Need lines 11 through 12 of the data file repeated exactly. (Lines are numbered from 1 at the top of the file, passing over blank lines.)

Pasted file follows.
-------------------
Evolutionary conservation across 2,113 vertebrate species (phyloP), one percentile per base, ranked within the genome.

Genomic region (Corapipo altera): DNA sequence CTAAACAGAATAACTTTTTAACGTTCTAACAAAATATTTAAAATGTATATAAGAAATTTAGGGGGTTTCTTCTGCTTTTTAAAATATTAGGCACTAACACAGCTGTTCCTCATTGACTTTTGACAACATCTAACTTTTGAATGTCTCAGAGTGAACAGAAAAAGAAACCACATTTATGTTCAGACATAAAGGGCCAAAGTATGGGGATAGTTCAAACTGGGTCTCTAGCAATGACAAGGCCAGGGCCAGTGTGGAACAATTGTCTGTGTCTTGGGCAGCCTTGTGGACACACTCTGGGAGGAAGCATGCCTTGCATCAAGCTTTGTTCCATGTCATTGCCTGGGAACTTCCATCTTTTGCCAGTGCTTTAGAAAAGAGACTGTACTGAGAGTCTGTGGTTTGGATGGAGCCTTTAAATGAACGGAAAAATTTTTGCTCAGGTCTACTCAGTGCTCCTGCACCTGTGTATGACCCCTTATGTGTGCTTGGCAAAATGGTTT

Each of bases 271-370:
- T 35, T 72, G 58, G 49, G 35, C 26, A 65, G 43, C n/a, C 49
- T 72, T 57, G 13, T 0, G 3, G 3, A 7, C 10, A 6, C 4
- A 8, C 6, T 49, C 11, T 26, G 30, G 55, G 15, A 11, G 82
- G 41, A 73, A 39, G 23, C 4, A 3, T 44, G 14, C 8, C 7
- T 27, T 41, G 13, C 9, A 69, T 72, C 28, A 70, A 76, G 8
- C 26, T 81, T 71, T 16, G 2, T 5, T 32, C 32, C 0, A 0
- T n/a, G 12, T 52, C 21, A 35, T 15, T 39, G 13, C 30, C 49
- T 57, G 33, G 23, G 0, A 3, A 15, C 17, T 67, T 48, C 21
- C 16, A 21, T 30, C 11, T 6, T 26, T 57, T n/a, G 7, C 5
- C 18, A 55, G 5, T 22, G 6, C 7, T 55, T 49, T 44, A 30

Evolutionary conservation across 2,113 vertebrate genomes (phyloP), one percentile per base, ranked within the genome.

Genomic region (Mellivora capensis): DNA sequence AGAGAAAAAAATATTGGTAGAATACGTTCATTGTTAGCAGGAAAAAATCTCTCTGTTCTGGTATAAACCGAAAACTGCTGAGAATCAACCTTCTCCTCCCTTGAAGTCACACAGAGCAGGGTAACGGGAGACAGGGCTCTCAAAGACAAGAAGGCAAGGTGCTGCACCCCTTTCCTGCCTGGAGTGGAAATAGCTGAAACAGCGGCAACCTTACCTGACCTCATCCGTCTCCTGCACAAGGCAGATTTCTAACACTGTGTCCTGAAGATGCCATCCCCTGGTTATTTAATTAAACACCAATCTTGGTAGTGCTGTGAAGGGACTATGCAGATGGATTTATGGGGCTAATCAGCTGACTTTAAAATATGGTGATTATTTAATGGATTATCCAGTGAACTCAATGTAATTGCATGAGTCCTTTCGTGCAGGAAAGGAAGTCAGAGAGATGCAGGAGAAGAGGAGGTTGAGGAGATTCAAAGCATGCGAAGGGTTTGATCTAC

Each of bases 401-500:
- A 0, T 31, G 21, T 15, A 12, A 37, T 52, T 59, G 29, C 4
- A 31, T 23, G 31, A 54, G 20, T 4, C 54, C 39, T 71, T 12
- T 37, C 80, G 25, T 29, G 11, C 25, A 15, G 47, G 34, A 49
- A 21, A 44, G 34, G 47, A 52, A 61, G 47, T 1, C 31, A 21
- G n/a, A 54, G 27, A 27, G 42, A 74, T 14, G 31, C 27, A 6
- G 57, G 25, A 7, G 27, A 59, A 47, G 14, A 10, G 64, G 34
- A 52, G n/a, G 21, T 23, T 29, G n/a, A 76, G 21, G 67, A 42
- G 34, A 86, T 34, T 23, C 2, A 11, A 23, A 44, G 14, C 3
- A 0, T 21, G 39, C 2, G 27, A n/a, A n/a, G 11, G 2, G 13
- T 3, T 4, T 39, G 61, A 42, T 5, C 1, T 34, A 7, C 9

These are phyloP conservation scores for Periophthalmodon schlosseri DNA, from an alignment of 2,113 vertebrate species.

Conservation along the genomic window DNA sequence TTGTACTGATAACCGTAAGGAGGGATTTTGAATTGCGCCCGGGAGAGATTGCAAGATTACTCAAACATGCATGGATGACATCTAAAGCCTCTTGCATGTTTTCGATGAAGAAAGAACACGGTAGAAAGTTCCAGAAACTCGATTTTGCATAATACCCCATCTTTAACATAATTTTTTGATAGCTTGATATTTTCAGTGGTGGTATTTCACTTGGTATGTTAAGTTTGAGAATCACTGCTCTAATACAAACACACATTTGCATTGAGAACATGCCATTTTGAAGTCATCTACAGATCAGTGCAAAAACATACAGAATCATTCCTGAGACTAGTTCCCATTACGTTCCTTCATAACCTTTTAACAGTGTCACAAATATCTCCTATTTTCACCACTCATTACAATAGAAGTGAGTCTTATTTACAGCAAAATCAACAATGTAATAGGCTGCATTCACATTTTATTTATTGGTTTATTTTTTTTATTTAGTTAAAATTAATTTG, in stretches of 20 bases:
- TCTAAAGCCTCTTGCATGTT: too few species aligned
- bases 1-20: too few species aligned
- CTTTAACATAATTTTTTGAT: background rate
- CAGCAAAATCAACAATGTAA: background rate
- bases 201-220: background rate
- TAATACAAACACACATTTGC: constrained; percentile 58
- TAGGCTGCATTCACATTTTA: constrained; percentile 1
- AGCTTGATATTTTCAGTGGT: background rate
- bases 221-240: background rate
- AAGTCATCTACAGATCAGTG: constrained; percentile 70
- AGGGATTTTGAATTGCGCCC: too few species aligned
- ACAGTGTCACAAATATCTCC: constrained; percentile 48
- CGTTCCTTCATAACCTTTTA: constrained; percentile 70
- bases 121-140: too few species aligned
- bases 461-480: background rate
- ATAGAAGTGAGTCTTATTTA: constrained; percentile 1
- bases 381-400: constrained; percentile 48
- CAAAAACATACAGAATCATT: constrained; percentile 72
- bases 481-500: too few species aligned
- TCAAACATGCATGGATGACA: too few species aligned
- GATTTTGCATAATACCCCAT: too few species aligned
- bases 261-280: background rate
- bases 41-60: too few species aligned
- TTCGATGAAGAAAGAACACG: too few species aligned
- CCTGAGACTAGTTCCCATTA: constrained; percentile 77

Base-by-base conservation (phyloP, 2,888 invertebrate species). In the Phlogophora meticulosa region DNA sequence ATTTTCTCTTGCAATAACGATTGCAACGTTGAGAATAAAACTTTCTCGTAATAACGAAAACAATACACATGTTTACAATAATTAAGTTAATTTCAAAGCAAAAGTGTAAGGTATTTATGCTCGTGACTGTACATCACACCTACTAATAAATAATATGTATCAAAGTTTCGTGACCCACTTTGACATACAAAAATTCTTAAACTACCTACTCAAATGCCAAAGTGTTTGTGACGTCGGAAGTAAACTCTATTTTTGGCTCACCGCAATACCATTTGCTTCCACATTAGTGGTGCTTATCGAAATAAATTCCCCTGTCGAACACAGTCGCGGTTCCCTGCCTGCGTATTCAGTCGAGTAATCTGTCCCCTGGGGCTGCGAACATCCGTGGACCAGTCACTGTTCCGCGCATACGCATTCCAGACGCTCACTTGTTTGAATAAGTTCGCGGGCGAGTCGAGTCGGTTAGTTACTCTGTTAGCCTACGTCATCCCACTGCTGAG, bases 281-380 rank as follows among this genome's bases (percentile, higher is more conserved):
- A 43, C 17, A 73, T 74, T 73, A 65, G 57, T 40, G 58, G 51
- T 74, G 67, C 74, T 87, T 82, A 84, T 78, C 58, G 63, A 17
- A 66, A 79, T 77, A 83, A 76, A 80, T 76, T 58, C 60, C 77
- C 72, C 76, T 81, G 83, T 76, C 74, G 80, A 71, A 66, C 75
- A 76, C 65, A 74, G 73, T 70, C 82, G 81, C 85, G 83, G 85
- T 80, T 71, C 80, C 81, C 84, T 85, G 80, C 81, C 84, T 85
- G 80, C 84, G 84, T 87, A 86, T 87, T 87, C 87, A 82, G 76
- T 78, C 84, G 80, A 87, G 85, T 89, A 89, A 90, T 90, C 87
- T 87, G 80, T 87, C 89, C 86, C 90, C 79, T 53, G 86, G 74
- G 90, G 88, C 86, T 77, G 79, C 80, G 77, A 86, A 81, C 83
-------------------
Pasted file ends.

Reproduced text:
- T 57, G 33, G 23, G 0, A 3, A 15, C 17, T 67, T 48, C 21
- C 16, A 21, T 30, C 11, T 6, T 26, T 57, T n/a, G 7, C 5